CVSS is an acronym for Common Vulnerability Scoring System. CVSS provides three score components:

  • Base score
  • Temporal score
  • Environmental scores.

The Base score is a measure of the intrinsic vulnerability severity independent of any mitigating factors such as exploitability or patch availability. The Temporal score measures how much time has passed since the vulnerability was released into the environment which may affect its exploitation and patch availability. The Environmental score measures how many users are exposed to this vulnerability in their normal course of work or personal use which may affect exploitability and patch availability.

CVSS uses a base 10 point. All scores are calculated based on a rather complex formula, one that’s dependent on various key factors. The main goal of the CVSS score is to help companies understand the severity of a vulnerability. 10 being the most severe.

  • A low score means that if a threat does manage to exploit a vulnerability it will have only a minute effect on the organization. It won’t damage it too much and the company can surf it.
  • Medium score: this label means that if the vulnerability is exploited it will have a widespread serious effect on the organization. Massive monetary losses. Massive image problems.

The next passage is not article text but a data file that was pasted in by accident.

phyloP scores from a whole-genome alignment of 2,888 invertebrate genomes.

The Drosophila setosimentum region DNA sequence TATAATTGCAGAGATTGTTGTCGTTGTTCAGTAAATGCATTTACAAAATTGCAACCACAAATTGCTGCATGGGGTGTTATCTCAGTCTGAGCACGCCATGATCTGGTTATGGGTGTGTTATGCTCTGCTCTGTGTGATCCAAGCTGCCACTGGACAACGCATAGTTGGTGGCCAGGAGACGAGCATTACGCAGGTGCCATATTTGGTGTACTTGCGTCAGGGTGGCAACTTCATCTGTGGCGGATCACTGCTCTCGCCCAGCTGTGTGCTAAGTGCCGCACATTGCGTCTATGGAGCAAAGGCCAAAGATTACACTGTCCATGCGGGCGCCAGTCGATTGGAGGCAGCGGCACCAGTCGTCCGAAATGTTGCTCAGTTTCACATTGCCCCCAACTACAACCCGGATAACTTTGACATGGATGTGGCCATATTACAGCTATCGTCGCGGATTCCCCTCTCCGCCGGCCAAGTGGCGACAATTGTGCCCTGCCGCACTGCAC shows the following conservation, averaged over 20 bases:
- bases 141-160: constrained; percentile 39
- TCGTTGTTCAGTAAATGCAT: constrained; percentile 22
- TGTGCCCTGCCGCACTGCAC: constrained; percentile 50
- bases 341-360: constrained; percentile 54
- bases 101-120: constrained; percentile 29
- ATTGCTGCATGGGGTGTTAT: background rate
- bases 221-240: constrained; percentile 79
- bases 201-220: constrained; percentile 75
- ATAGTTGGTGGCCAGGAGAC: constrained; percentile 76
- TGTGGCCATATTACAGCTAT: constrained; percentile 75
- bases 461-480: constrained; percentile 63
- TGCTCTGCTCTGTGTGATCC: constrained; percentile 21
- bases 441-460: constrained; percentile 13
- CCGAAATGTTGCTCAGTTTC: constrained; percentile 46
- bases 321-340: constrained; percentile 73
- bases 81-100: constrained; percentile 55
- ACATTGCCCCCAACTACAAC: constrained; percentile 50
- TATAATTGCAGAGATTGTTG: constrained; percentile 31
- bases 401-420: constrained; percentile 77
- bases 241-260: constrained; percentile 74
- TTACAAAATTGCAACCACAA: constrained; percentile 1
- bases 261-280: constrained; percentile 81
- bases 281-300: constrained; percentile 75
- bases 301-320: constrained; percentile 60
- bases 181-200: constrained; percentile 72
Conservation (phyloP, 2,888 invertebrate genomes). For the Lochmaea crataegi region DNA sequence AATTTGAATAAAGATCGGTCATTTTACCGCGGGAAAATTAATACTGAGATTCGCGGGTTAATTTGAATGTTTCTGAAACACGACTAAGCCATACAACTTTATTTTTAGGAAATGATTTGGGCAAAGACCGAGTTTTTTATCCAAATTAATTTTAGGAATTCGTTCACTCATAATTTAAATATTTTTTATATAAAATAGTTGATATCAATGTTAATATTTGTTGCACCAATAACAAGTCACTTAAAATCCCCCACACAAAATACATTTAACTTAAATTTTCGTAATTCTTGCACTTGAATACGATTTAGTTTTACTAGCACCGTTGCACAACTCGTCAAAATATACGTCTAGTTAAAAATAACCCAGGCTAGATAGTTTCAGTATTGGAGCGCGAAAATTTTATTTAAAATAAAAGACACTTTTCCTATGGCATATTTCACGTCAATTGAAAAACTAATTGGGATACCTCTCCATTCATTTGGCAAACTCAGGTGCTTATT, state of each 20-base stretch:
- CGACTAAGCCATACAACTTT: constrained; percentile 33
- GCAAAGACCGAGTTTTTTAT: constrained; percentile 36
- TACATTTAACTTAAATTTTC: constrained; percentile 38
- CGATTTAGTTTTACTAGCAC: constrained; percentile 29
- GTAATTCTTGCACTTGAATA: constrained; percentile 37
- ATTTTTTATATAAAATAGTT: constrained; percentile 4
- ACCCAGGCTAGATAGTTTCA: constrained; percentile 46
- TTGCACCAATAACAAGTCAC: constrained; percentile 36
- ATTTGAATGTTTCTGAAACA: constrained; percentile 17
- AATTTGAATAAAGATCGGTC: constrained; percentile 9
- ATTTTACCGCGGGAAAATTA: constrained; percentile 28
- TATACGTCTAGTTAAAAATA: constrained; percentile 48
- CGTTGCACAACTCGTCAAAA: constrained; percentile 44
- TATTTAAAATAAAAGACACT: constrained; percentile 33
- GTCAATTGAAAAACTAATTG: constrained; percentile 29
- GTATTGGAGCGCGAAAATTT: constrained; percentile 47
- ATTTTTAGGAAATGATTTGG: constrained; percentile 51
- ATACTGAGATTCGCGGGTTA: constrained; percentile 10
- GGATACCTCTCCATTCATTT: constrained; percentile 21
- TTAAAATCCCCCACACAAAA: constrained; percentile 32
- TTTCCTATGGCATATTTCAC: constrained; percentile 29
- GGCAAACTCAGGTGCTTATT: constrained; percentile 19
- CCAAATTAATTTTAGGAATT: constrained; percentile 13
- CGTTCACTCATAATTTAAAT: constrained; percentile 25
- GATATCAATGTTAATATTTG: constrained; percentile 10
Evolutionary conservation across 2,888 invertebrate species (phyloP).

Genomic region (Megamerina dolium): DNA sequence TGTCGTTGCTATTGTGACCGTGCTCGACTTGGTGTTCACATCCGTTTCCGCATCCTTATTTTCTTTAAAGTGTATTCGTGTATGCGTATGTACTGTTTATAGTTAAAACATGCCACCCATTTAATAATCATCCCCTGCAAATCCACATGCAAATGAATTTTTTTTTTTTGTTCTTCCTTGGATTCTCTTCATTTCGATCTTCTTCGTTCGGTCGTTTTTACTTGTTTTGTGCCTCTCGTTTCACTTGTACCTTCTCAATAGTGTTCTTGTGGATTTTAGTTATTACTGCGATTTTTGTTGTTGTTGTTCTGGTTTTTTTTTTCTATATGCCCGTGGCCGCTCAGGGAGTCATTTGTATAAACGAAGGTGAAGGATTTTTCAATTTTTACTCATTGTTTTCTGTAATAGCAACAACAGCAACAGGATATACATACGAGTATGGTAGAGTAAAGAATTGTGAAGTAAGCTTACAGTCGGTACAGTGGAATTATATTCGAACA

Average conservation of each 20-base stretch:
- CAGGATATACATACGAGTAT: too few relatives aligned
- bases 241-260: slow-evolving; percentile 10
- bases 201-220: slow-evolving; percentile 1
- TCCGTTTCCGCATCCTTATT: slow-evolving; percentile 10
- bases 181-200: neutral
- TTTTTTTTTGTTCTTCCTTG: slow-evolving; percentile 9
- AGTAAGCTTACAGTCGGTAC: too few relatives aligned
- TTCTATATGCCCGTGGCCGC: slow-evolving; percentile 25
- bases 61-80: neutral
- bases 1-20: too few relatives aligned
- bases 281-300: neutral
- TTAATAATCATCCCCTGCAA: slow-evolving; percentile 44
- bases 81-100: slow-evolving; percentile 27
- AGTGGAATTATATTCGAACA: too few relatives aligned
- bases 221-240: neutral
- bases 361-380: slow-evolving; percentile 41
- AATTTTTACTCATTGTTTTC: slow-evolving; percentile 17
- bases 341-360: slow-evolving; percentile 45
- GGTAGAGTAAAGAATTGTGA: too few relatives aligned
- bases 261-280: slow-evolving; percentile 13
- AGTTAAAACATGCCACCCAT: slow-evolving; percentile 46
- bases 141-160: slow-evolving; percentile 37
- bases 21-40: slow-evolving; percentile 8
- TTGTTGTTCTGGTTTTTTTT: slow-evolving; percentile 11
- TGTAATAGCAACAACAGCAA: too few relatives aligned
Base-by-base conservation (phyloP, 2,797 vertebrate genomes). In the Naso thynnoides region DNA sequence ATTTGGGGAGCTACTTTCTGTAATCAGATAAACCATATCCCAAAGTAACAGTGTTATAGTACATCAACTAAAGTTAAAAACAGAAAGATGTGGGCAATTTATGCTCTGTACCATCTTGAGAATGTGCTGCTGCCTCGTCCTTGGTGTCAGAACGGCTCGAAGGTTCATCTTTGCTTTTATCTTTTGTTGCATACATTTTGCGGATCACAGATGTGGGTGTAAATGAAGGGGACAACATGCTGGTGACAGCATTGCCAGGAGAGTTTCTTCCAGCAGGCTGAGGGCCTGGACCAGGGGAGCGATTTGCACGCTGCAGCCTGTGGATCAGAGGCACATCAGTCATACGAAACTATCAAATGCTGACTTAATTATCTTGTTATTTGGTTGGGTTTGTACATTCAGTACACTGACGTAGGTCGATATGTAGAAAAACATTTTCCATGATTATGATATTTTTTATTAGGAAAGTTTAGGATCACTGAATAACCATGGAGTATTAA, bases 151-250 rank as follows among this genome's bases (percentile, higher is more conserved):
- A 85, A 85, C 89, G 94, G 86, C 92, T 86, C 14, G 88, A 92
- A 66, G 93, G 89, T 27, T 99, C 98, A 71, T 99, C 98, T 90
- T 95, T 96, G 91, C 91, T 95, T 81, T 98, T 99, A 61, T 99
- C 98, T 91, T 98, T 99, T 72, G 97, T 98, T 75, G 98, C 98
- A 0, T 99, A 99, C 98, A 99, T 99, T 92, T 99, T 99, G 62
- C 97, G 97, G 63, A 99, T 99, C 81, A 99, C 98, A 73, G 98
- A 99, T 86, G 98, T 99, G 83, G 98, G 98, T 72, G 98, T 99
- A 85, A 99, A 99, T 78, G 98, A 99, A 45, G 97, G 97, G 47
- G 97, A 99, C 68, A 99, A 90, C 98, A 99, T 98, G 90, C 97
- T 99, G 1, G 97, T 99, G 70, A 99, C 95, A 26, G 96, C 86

• High score: the final value indicates that if exploited, the result of a breach could be catastrophic — something which the company cannot recover from.

Base metric group

A base metric group is a metric group that is used to measure the severity of a vulnerability.

The Base category measures the severity of a vulnerability based on four metrics: Access Vector, Access Complexity, Authentication, and Confidentiality Impact

Temporal metric group

Temporal metrics measure the duration or persistence of the vulnerability. It takes into account how the vulnerability has evolved. Has it decreased? Has it grown fangs? This value constantly shifts and changes — it depends on how the exploit has been tackled, whether it has been mitigated, disclosed, or somehow automated to no longer affect the company.

Environmental metric group

Environmental metrics measure the scope of impact in terms of system resources and availability. It also takes into account if a certain set of factors or environmental parameters have to be present for the vulnerability to activate. Environmental metrics also take into account how the product or software has been deployed — this measure is calculated subjectively, normally by the affected parties.

Why is an App security score important?

A score more or less tells you a bit about your software’s health and how open it is to exploits. It gives you a clear idea of the present dangers and those that may or may not surface along the way. It is important to have a real understanding of this since by using a score of this type you can start to mitigate problems and formulate a plan. What to tackle first, what level of risk you're willing to accept, and where to invest. This is important given how costly some vulnerabilities might be. How much do you need to invest in order to patch them up?